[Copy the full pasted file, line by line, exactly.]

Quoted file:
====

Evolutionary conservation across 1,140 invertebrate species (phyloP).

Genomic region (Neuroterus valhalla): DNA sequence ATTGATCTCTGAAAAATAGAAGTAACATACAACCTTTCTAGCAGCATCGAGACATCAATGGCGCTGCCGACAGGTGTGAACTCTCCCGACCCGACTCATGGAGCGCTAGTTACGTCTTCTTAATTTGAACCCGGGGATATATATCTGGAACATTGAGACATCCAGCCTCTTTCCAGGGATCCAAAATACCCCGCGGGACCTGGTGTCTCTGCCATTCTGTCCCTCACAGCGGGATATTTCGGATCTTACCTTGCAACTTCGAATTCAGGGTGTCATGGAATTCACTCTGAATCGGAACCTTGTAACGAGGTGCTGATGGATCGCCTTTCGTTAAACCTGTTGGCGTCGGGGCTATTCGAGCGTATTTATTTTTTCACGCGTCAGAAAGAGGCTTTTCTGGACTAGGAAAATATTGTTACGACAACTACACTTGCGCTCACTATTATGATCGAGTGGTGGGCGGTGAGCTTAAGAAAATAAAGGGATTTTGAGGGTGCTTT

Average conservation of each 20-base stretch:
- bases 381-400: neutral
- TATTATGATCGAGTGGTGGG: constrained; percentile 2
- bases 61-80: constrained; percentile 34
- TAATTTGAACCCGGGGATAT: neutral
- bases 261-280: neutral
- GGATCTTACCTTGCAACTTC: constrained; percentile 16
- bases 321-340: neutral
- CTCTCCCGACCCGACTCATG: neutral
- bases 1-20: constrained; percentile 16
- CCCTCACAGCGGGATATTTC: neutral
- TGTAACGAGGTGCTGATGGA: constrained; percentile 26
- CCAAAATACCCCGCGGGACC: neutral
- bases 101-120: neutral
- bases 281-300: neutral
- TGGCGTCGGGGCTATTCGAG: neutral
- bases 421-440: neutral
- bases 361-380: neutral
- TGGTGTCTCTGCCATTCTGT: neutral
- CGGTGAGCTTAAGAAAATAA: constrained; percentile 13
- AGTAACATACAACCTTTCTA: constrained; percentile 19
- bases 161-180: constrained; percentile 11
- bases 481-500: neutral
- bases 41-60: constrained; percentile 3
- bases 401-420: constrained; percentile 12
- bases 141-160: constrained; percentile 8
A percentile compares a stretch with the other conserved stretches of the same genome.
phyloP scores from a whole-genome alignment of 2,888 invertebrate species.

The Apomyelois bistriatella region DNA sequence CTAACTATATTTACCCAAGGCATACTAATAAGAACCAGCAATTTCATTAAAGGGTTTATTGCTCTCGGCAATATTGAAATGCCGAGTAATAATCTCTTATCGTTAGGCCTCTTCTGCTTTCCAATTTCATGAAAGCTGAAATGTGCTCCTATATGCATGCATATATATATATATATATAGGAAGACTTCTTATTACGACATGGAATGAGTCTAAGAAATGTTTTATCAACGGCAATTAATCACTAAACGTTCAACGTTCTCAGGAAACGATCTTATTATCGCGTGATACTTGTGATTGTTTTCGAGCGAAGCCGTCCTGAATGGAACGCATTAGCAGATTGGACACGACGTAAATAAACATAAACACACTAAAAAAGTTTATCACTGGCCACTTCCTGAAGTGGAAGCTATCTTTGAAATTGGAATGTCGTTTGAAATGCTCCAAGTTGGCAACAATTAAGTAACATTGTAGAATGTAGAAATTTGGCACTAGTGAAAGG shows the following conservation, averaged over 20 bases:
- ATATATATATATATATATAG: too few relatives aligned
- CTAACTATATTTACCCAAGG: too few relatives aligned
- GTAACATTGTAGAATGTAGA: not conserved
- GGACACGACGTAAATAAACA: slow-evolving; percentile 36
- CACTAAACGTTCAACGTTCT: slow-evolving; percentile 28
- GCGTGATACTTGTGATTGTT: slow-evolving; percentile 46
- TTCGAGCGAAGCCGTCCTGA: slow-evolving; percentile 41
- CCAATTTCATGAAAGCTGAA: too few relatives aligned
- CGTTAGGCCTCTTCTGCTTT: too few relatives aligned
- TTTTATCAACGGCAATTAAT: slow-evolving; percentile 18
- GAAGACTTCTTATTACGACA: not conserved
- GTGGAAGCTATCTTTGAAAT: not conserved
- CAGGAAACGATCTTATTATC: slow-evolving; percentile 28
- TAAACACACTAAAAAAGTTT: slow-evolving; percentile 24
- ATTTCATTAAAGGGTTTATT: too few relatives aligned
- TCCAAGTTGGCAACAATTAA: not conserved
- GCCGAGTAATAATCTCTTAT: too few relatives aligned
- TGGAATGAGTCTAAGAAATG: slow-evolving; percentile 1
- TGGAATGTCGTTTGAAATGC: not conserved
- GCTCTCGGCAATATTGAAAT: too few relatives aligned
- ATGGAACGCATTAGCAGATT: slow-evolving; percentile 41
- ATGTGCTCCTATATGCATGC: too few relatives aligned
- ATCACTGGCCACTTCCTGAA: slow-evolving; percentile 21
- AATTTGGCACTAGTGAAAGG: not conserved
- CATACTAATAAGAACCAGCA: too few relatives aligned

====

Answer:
Evolutionary conservation across 1,140 invertebrate species (phyloP).

Genomic region (Neuroterus valhalla): DNA sequence ATTGATCTCTGAAAAATAGAAGTAACATACAACCTTTCTAGCAGCATCGAGACATCAATGGCGCTGCCGACAGGTGTGAACTCTCCCGACCCGACTCATGGAGCGCTAGTTACGTCTTCTTAATTTGAACCCGGGGATATATATCTGGAACATTGAGACATCCAGCCTCTTTCCAGGGATCCAAAATACCCCGCGGGACCTGGTGTCTCTGCCATTCTGTCCCTCACAGCGGGATATTTCGGATCTTACCTTGCAACTTCGAATTCAGGGTGTCATGGAATTCACTCTGAATCGGAACCTTGTAACGAGGTGCTGATGGATCGCCTTTCGTTAAACCTGTTGGCGTCGGGGCTATTCGAGCGTATTTATTTTTTCACGCGTCAGAAAGAGGCTTTTCTGGACTAGGAAAATATTGTTACGACAACTACACTTGCGCTCACTATTATGATCGAGTGGTGGGCGGTGAGCTTAAGAAAATAAAGGGATTTTGAGGGTGCTTT

Average conservation of each 20-base stretch:
- bases 381-400: neutral
- TATTATGATCGAGTGGTGGG: constrained; percentile 2
- bases 61-80: constrained; percentile 34
- TAATTTGAACCCGGGGATAT: neutral
- bases 261-280: neutral
- GGATCTTACCTTGCAACTTC: constrained; percentile 16
- bases 321-340: neutral
- CTCTCCCGACCCGACTCATG: neutral
- bases 1-20: constrained; percentile 16
- CCCTCACAGCGGGATATTTC: neutral
- TGTAACGAGGTGCTGATGGA: constrained; percentile 26
- CCAAAATACCCCGCGGGACC: neutral
- bases 101-120: neutral
- bases 281-300: neutral
- TGGCGTCGGGGCTATTCGAG: neutral
- bases 421-440: neutral
- bases 361-380: neutral
- TGGTGTCTCTGCCATTCTGT: neutral
- CGGTGAGCTTAAGAAAATAA: constrained; percentile 13
- AGTAACATACAACCTTTCTA: constrained; percentile 19
- bases 161-180: constrained; percentile 11
- bases 481-500: neutral
- bases 41-60: constrained; percentile 3
- bases 401-420: constrained; percentile 12
- bases 141-160: constrained; percentile 8
A percentile compares a stretch with the other conserved stretches of the same genome.
phyloP scores from a whole-genome alignment of 2,888 invertebrate species.

The Apomyelois bistriatella region DNA sequence CTAACTATATTTACCCAAGGCATACTAATAAGAACCAGCAATTTCATTAAAGGGTTTATTGCTCTCGGCAATATTGAAATGCCGAGTAATAATCTCTTATCGTTAGGCCTCTTCTGCTTTCCAATTTCATGAAAGCTGAAATGTGCTCCTATATGCATGCATATATATATATATATATAGGAAGACTTCTTATTACGACATGGAATGAGTCTAAGAAATGTTTTATCAACGGCAATTAATCACTAAACGTTCAACGTTCTCAGGAAACGATCTTATTATCGCGTGATACTTGTGATTGTTTTCGAGCGAAGCCGTCCTGAATGGAACGCATTAGCAGATTGGACACGACGTAAATAAACATAAACACACTAAAAAAGTTTATCACTGGCCACTTCCTGAAGTGGAAGCTATCTTTGAAATTGGAATGTCGTTTGAAATGCTCCAAGTTGGCAACAATTAAGTAACATTGTAGAATGTAGAAATTTGGCACTAGTGAAAGG shows the following conservation, averaged over 20 bases:
- ATATATATATATATATATAG: too few relatives aligned
- CTAACTATATTTACCCAAGG: too few relatives aligned
- GTAACATTGTAGAATGTAGA: not conserved
- GGACACGACGTAAATAAACA: slow-evolving; percentile 36
- CACTAAACGTTCAACGTTCT: slow-evolving; percentile 28
- GCGTGATACTTGTGATTGTT: slow-evolving; percentile 46
- TTCGAGCGAAGCCGTCCTGA: slow-evolving; percentile 41
- CCAATTTCATGAAAGCTGAA: too few relatives aligned
- CGTTAGGCCTCTTCTGCTTT: too few relatives aligned
- TTTTATCAACGGCAATTAAT: slow-evolving; percentile 18
- GAAGACTTCTTATTACGACA: not conserved
- GTGGAAGCTATCTTTGAAAT: not conserved
- CAGGAAACGATCTTATTATC: slow-evolving; percentile 28
- TAAACACACTAAAAAAGTTT: slow-evolving; percentile 24
- ATTTCATTAAAGGGTTTATT: too few relatives aligned
- TCCAAGTTGGCAACAATTAA: not conserved
- GCCGAGTAATAATCTCTTAT: too few relatives aligned
- TGGAATGAGTCTAAGAAATG: slow-evolving; percentile 1
- TGGAATGTCGTTTGAAATGC: not conserved
- GCTCTCGGCAATATTGAAAT: too few relatives aligned
- ATGGAACGCATTAGCAGATT: slow-evolving; percentile 41
- ATGTGCTCCTATATGCATGC: too few relatives aligned
- ATCACTGGCCACTTCCTGAA: slow-evolving; percentile 21
- AATTTGGCACTAGTGAAAGG: not conserved
- CATACTAATAAGAACCAGCA: too few relatives aligned